Glucose Levels in Patients With Acute Respiratory Failure Requiring Mechanical Ventilation

    loading  Checking for direct PDF access through Ovid

Abstract

Background:

Recent studies suggest that patients with acute exacerbations of chronic obstructive pulmonary disease (COPD) frequently develop hyperglycemia, which has been linked to adverse outcomes.

Methods:

We retrospectively collected information about patient demographics, admission diagnosis, comorbidities, use of insulin, and glucose levels and related tests in 174 patients who required mechanical ventilation for acute respiratory failure.

Results:

These patients had a mean age of 57.8 ± 16.8 years, a mean Acute Physiology and Chronic Health Evaluation (APACHE II) score of 13.8 ± 6.1, and an overall mortality of 32.2%. The mean number of ventilator days was 7.5 ± 7.1. The mean highest glucose level was 239.3 ± 88.9 mg/dL in patients with COPD (n = 41) and 259.1 ± 131.7 mg/dL in patients without COPD (n =133). Patients with diabetes had higher glucose levels than patients without this diagnosis (P < .05). Patients receiving corticosteroids did not have increased glucose levels (P > .05). The mortality rate was higher in patients with glucose levels >140 mg/dL than in patients below 140 mg/dL (35.1% vs 10.5%, P < .05 unadjusted analysis).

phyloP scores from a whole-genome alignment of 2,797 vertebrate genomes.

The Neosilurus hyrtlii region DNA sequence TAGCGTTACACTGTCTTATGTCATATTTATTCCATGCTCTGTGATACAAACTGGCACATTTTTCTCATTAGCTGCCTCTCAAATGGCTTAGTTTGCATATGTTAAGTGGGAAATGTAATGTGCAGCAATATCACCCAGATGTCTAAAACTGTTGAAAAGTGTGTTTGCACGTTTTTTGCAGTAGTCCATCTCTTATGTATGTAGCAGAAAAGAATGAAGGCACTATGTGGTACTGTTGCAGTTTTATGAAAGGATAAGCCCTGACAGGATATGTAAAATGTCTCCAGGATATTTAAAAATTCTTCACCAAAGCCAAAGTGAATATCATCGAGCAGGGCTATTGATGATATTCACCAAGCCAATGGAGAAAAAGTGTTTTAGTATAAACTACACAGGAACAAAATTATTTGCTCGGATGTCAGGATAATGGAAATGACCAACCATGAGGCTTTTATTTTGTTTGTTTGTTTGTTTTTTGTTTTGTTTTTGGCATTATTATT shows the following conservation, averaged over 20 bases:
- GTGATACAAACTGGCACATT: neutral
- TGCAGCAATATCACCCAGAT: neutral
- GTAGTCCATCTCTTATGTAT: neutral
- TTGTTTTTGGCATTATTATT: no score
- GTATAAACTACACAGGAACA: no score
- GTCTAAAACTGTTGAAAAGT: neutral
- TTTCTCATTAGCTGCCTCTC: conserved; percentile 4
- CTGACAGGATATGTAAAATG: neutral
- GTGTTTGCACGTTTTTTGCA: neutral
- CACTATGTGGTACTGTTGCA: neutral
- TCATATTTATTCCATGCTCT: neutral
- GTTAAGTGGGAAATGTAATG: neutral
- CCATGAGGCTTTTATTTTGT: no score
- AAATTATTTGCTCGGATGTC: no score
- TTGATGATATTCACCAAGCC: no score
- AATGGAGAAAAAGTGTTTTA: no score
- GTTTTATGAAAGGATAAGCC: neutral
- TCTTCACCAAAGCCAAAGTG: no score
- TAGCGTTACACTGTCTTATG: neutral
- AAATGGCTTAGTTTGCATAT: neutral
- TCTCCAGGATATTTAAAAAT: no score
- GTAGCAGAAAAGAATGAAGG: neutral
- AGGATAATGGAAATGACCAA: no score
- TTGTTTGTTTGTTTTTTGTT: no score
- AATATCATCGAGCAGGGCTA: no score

Conclusion:

In this study, hyperglycemia occurred in 89% of the patients with acute respiratory failure requiring mechanical ventilation. The most important risk factor for this was a premorbid diagnosis of diabetes.

Related Topics

    loading  Loading Related Articles